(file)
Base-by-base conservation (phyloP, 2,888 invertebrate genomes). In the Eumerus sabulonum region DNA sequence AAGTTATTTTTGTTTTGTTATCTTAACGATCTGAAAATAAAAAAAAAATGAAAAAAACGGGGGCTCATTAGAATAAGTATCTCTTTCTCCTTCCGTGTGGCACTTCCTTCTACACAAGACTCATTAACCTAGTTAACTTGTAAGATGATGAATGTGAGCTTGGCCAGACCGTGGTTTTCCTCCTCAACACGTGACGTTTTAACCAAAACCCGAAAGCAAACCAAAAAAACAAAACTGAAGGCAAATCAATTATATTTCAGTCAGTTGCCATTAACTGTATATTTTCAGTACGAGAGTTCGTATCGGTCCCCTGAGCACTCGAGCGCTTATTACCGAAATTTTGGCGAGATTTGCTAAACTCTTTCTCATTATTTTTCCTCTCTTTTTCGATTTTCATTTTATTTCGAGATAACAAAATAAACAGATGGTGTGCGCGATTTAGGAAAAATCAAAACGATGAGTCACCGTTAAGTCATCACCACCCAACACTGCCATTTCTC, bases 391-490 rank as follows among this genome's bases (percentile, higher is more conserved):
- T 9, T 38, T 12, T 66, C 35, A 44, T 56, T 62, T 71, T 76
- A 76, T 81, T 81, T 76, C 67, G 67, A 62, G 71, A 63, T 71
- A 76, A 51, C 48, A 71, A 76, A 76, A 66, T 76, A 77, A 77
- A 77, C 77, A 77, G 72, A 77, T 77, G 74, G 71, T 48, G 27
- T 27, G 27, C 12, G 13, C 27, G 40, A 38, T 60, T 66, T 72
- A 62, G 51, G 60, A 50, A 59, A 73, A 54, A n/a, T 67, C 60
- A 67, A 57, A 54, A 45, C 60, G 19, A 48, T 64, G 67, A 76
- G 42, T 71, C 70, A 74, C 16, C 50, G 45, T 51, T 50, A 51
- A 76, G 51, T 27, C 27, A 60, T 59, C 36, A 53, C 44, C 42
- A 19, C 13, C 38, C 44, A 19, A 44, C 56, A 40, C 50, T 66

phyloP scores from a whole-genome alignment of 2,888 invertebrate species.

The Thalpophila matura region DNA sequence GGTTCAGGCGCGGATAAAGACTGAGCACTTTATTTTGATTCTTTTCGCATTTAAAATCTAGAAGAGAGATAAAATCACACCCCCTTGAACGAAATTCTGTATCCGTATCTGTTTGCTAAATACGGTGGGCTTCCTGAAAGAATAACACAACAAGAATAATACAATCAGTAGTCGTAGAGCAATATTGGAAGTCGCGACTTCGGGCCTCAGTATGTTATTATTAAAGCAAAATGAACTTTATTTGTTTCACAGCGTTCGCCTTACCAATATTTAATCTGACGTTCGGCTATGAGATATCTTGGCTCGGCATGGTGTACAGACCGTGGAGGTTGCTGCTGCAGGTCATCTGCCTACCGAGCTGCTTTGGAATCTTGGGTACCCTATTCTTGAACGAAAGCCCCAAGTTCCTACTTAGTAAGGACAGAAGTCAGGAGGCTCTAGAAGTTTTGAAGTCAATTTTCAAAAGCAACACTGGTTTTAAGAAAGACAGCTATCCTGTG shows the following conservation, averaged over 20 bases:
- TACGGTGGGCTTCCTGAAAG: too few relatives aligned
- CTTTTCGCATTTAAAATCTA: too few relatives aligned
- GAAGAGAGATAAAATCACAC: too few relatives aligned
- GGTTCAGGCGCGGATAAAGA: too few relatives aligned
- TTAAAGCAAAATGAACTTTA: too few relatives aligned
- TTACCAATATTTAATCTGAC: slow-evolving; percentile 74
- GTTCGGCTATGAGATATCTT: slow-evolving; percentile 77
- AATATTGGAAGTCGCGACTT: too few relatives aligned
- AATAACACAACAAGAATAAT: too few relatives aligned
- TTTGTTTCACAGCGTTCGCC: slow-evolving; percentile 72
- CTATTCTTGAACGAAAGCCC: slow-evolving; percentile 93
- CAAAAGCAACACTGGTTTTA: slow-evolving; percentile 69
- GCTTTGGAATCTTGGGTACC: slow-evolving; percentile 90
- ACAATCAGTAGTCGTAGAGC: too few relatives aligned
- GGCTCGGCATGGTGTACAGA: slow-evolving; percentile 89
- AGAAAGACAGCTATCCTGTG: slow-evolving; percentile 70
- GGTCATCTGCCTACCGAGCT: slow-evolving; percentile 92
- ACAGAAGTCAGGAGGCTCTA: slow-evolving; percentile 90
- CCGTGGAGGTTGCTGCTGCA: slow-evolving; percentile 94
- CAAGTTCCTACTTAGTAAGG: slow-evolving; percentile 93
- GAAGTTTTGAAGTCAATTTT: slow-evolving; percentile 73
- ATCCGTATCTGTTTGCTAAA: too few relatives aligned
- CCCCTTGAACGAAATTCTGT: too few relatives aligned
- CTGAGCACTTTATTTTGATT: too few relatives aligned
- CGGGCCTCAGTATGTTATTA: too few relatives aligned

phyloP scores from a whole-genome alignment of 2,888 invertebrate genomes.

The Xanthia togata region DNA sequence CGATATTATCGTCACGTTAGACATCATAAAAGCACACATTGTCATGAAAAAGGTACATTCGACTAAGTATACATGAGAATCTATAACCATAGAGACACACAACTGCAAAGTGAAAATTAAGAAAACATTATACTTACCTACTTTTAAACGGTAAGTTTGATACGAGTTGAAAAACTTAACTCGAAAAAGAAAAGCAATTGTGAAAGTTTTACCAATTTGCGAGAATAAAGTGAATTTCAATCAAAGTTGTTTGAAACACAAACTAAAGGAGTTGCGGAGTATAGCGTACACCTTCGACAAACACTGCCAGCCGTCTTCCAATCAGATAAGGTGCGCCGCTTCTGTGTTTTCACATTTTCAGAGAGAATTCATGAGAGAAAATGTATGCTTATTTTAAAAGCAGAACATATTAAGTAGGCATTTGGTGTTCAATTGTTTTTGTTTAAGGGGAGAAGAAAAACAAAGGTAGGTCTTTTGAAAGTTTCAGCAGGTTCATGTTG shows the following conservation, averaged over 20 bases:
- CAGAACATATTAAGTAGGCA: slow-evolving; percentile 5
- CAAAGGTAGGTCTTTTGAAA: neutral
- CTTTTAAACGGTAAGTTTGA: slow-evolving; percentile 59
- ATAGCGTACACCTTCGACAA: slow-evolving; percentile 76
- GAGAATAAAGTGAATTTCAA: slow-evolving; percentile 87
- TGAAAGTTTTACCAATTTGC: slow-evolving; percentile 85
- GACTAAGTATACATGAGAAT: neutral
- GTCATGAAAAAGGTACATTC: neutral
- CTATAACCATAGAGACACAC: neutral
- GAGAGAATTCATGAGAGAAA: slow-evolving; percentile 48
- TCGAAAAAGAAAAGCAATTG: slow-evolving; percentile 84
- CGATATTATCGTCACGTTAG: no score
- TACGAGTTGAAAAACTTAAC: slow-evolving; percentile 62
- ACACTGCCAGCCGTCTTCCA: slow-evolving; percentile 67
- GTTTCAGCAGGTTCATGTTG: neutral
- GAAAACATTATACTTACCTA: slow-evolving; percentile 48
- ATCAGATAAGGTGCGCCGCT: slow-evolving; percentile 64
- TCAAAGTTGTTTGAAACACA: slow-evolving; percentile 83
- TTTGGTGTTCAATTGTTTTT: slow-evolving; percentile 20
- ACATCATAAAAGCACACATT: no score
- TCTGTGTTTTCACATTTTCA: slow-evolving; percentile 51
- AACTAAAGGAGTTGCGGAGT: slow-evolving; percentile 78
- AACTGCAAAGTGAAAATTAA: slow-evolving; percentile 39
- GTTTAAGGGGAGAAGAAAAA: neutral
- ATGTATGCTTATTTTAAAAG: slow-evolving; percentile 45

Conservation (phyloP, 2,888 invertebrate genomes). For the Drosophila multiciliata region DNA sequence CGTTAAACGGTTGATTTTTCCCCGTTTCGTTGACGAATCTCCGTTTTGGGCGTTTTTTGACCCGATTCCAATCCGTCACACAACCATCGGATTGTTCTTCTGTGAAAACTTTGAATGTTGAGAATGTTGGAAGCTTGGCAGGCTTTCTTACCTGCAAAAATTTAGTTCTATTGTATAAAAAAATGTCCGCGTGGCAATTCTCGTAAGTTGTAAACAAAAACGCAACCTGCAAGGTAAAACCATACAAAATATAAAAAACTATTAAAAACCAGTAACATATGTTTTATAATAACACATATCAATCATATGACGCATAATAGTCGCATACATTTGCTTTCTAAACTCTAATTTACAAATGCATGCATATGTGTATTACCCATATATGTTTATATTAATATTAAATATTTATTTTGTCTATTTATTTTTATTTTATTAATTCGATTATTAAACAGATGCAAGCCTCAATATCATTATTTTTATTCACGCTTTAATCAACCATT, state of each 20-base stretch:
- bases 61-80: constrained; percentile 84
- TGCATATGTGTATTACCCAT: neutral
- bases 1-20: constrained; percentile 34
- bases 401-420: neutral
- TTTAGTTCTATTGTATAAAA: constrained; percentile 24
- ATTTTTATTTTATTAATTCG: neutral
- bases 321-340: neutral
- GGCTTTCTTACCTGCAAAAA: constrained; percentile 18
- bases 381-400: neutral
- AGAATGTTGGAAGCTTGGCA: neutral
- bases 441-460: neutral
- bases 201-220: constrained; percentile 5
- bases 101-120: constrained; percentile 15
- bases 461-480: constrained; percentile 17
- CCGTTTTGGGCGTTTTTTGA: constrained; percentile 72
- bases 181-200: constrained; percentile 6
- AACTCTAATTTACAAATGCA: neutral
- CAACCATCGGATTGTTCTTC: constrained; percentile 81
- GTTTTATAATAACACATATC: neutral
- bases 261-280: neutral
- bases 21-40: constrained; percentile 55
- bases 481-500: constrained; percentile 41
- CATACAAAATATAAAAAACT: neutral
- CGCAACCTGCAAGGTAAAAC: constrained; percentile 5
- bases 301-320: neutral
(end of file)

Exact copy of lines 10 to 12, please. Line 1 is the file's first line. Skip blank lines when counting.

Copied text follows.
- A 76, G 51, T 27, C 27, A 60, T 59, C 36, A 53, C 44, C 42
- A 19, C 13, C 38, C 44, A 19, A 44, C 56, A 40, C 50, T 66

phyloP scores from a whole-genome alignment of 2,888 invertebrate species.